The risk of another global recession escalated Friday after Britain's stunning decision to leave the European Union plunged financial markets into free fall and tested the strength of the safeguards put in place since the last downturn seven years ago.
Viewed from a wider lens, however, the bludgeoning looks more like a blip for US investors.
Britain's vote to exit the European Union sent U.S. stocks plunging.
The United Kingdom's decision to vote to leave the European Union was one motivated by emotion and fear, Australian business leaders say.
Global stock markets lost about $US2 trillion ($2.7 trillion) in value overnight after Britain voted to leave the European Union, while sterling suffered a record one-day plunge to a 31-year low and money poured into safe-haven gold and government bonds.
Oil futures dropped 4.9 per cent in New York and London, the biggest decline in four months.
If Australia's leading economists were deciding the election they would vote for Labor's cuts to negative gearing.
Bank stocks plunged worldwide and finance chiefs were stunned by the UK's vote to leave the EU.
Dealing with climate change will be as important a challenge for the next Australian government as dealing with the deficit according to the BusinessDay Economic Survey.
The mid-year Scope BusinessDay economic survey - Australia's longest running - predicts economic growth of just 2.6 per cent in 2016-17.
US stocks plunged the most in 10 months, joining a selloff in global risk assets.
The richest people in the UK lost big after the country stunned markets by voting to leave the EU.
The US Fed may have to hold interest rates near zero for a lot longer than it expected.
Global markets buckled on demand for haven assets. $A pares loss. ASX futures up 31 points.
As global markets convulse, the stunning outcome of the UK's referendum begs ever more questions.
Australian currency shops are experiencing "mayhem" after Britain voted to leave the European Union and the Pound Sterling fell to its lowest point in more than 30 years.
Australian top economic forecasters expect living standards to fall in the year ahead as economic growth weakens and the budget deficit blows out.
How does Britain voting to leave the European Union affect Australia? Courtesy ABC News 24.
Samantha Groth is one of 7.3 million Australians who just can't switch off.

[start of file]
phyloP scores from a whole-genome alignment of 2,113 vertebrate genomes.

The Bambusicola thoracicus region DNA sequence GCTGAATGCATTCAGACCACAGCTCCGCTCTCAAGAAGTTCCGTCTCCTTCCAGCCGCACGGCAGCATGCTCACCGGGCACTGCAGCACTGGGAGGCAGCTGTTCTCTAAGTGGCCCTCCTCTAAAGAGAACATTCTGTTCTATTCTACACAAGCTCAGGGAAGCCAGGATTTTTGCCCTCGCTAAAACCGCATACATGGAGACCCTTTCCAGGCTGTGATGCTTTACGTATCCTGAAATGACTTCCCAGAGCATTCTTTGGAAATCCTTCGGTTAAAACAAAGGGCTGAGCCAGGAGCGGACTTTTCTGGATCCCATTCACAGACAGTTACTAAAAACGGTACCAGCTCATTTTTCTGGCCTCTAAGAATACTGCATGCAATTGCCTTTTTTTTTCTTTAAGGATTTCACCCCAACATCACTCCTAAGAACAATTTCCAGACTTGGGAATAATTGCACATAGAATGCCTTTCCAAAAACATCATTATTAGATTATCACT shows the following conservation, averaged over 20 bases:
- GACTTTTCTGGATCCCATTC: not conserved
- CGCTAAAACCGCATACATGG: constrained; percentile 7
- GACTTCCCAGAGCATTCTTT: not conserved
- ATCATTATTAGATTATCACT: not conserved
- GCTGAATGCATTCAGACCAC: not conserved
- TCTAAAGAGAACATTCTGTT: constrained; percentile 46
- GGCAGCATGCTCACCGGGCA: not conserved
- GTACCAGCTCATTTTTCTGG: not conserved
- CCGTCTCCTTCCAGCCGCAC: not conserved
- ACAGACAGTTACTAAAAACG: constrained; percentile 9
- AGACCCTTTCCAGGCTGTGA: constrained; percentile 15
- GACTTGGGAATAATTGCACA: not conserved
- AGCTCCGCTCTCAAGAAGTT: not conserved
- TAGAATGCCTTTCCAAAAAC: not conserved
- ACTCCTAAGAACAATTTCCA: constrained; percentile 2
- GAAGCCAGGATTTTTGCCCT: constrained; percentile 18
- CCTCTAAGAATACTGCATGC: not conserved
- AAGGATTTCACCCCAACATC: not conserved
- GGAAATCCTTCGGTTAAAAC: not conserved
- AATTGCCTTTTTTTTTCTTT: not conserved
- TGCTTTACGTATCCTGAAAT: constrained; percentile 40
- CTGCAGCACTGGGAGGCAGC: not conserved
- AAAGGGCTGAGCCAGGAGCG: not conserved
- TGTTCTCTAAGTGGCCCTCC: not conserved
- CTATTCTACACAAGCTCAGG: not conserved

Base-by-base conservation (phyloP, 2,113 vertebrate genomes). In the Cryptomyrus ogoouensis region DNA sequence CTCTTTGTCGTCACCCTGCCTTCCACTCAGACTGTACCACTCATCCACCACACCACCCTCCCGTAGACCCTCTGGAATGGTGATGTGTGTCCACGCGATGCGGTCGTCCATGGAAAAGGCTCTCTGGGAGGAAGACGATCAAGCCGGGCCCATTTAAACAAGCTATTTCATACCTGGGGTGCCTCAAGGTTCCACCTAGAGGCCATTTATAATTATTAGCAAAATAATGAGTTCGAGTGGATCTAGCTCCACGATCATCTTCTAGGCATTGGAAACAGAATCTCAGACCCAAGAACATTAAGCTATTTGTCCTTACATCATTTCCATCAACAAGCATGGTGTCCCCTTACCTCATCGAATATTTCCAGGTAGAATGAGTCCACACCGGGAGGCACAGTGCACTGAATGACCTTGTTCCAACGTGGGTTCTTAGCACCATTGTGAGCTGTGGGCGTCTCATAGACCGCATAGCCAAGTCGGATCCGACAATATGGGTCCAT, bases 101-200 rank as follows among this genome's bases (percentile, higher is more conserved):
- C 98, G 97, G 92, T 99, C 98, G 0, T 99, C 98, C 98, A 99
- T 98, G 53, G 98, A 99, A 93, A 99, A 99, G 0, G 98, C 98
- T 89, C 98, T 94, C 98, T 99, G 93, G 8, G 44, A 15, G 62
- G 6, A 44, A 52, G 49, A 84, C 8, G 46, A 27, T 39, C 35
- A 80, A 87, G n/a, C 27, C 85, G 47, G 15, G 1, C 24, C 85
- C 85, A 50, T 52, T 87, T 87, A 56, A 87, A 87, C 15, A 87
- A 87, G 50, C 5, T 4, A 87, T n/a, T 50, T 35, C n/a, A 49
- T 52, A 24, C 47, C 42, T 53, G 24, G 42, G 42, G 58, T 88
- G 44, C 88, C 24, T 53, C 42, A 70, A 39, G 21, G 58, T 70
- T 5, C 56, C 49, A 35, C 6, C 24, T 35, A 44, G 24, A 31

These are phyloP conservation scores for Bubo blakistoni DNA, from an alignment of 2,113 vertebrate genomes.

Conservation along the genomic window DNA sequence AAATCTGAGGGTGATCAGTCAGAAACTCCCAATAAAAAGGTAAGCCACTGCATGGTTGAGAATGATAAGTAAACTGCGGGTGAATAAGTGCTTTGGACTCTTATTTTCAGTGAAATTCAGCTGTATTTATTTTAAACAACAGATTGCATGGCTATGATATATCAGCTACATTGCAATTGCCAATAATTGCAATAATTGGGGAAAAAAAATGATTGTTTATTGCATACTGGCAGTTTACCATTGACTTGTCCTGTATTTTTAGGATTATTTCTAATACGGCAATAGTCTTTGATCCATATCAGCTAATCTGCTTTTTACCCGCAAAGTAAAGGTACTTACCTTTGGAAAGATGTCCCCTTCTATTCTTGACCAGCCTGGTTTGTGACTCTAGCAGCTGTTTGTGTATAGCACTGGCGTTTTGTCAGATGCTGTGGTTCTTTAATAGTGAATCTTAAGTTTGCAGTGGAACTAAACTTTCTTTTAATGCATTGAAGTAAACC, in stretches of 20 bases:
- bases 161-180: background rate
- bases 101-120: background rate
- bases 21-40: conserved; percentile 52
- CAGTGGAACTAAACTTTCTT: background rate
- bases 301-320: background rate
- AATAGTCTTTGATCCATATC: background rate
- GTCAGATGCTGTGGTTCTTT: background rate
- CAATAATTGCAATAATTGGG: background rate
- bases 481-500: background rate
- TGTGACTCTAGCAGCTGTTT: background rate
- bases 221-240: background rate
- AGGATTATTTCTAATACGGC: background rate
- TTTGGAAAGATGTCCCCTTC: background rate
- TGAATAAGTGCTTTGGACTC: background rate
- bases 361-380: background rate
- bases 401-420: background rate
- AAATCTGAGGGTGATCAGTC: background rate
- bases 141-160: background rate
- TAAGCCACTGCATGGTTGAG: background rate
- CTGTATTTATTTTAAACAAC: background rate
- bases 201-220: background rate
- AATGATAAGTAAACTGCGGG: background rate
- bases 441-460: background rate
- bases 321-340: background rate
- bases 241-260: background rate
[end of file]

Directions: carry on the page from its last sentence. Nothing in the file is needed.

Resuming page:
There's an awful lot our panel got wrong about 2015-16.
European Union leaders say they are determined to maintain unity despite Britain's decision to leave the bloc.
The surprise victory for the âLeaveâ campaign in the UKâs Brexit referendum has seen a sharp selloff in markets. The big question now turns to what this means for the survival of the Eurozone as a whole and whether we will need to see coordinated global central bank action. (This video was produced in commercial partnership between Fairfax Media and IG Markets)
Don't rush out and sell stocks or buy gold on the back of the Brexit vote. You might even want to do the opposite.
Australia's No. 2 supermarket seeks to lift prices on lower-profile grocery items by more than 10 per cent, broker Citi says.
The Bank of England pledged a huge financial backstop to calm plunging markets while the Swiss National Bank openly intervened in currency markets.
Investors dump shares, pound and brace for worse.
A more adult election campaign, not one ruled by scare campaigns, would deliver a better outcome for us all.
World stocks headed for one the biggest slumps on record on Friday as a decision by Britain to leave the EU triggered 8 per cent falls for Europe's biggest bourses and a record plunge for sterling.
A confident bet by the sharemarkets that Britain would remain in the EU quickly turned sour, leading the ASX to post its worst day since August last year.
The Bank of England says it is ready to provide £250 billion ($466 billion) of extra funds to support financial markets after Britain voted to leave the European Union.